H&H catches up with some interesting discussion at the FEI eventing risk management seminar, including looking at the role of various officials on cross-country day in relation to safety
PRAISING riders for good horsemanship is vital for eventing safety to progress, according to leading figures in the sport.
The message came as part of a discussion over officials’ roles on cross-country day at the FEI eventing risk management seminar (23 January).
The forum was taken through how the course-designer, technical delegate and ground jury work together before, during and at the end of cross-country day, as well as how they could be “braver” about making proactive decisions in future.
This season will also be the first year the course-designer has a more involved role on cross-country day in terms of working with the technical delegate and ground jury to deal with judging queries, sanctions and reviewing the course and/or specific fences in case of repetitive falls or weather-related trouble.
“The most important thing to remember is that we are responsible for the best interests of the horse, then we are also responsible for the best interest of the athlete – and we are responsible for the actions of all of us together as a team,” said Alec Lochore, who has been technical delegate at the world’s top events and senior championships.
“As cliche as that might sometimes sound, it’s absolutely true. Together we are all responsible for the best interest of the sport.”
He encouraged officials to “be braver” in taking action and applying sanctions, but added that it is “absolutely important” officials “don’t only have a stick” but that they also “champion and congratulate good equine welfare, riding and horsemanship in whatever form we see it”.
“Good horsemanship is not just the double clear inside the time on cross-country day. Good horsemanship is the guy or the girl at the second-last fence who pulled their horse up because it was tired,” he explained.
“It’s really important that as much as we talk of riders’ responsibility, it is our responsibility also to congratulate the riders who have done a good job on the cross-country. There are lots of reasons and times where it is absolutely appropriate to say to a rider: ‘Well done.’ Maybe at the horse inspection the next day, or maybe you go to the stables after the cross-country, because we must show and respect good horsemanship in whatever form it takes.”
The seminar discussed the importance of good communication at all times, including through any language barriers, and being “brave” enough to take tough decisions such as removing a fence or a loop of the course if necessary.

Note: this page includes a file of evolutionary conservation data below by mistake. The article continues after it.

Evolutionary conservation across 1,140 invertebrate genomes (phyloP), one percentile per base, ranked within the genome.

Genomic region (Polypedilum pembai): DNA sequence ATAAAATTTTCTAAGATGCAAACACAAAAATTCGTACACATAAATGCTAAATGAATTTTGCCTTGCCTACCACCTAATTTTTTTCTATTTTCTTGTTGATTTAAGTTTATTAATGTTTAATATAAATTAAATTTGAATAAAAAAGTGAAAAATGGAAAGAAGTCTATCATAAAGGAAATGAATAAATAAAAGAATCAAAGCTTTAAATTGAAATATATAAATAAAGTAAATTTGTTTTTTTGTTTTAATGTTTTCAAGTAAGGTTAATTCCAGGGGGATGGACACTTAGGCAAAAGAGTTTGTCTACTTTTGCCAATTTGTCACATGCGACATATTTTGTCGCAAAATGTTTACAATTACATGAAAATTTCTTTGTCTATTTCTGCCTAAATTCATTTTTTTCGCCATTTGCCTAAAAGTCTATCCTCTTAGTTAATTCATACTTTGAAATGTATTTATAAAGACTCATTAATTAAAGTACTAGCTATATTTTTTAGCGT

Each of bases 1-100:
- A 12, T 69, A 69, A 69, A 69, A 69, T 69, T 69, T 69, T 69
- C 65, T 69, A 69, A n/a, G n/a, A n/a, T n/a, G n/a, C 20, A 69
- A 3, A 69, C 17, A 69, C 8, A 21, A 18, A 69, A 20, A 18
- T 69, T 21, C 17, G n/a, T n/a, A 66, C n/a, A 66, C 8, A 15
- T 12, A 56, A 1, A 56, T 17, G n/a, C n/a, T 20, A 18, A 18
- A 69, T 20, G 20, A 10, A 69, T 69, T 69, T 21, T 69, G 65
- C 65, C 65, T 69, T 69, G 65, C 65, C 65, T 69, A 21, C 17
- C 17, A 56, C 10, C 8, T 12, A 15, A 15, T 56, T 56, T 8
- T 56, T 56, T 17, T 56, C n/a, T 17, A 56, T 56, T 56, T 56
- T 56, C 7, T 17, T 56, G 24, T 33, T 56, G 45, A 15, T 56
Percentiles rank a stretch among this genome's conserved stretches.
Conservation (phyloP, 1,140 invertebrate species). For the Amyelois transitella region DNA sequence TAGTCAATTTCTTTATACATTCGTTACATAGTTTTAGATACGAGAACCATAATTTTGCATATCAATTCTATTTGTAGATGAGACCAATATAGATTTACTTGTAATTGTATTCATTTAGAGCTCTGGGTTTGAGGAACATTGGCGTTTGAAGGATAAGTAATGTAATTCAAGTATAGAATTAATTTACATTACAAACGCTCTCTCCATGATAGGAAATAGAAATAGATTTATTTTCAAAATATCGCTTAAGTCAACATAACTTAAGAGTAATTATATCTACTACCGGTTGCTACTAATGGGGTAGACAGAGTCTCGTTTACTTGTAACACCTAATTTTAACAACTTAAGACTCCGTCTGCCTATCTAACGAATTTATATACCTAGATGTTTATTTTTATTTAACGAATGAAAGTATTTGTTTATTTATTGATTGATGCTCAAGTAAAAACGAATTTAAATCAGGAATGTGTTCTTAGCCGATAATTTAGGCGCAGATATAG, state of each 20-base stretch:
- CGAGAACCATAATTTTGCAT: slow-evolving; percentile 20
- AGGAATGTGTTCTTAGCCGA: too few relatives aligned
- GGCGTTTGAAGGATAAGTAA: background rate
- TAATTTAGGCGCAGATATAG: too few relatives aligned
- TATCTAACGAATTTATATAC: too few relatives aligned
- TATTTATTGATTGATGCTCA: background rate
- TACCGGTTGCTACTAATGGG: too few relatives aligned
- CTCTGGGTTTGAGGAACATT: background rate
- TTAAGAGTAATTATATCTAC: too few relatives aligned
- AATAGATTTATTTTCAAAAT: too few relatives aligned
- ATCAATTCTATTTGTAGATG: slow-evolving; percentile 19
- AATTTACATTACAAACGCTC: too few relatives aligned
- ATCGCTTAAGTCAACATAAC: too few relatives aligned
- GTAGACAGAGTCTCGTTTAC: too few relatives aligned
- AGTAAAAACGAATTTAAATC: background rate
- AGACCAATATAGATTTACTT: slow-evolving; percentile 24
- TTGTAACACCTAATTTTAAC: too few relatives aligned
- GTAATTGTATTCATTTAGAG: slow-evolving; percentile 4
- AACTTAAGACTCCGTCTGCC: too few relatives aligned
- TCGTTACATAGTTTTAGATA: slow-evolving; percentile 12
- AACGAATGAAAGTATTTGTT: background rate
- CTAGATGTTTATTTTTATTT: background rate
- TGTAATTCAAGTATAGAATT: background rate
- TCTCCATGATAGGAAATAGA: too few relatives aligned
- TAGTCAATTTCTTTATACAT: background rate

“Don’t be afraid to make a decision,” said Mr Lochore.
“It is important to understand what the processes are [and communicate with the other officials] as we don’t want to be pulling horses up that don’t need to be pulled up but, equally, better a jump too early than a jump too late.”
Officials were also urged to ensure cameras, including fence judges’ capturing official footage in case of penalty or flag rule reviews, are in the best places to provide clear footage for that fence.
FEI eventing committee chairman David O’Connor stressed the importance of being able to get hold of that footage in a timely manner during competition, while the idea of putting a penalty on the scoreboard, alongside a notice that it is “under review”, was also discussed.
US rider and FEI risk management steering group member Jon Holling spoke in the following session on how officials can help riders to make good decisions.
“As competitors and as coaches, we want the officials to be brave,” he said. “We want them to be the ones helping us on the day as the reality is, when you’re on the competition field, you try to make the right decisions, you try to ride well but sometimes the competitive juices get going and you don’t always make the right decisions.
“I know I’ve been spoken to at the end of cross-country [when I thought what had happened] was fine, then you calm down and an hour or two later and you reflect on it.”
He added it is “important the officials are brave”, explaining that, where appropriate, having a word with a rider, or even giving a yellow card, does not necessarily affect the final result
“Just because you reprimand a competitor doesn’t always mean that’s done for the rider, so use all the tools at your disposal for that,” he said.
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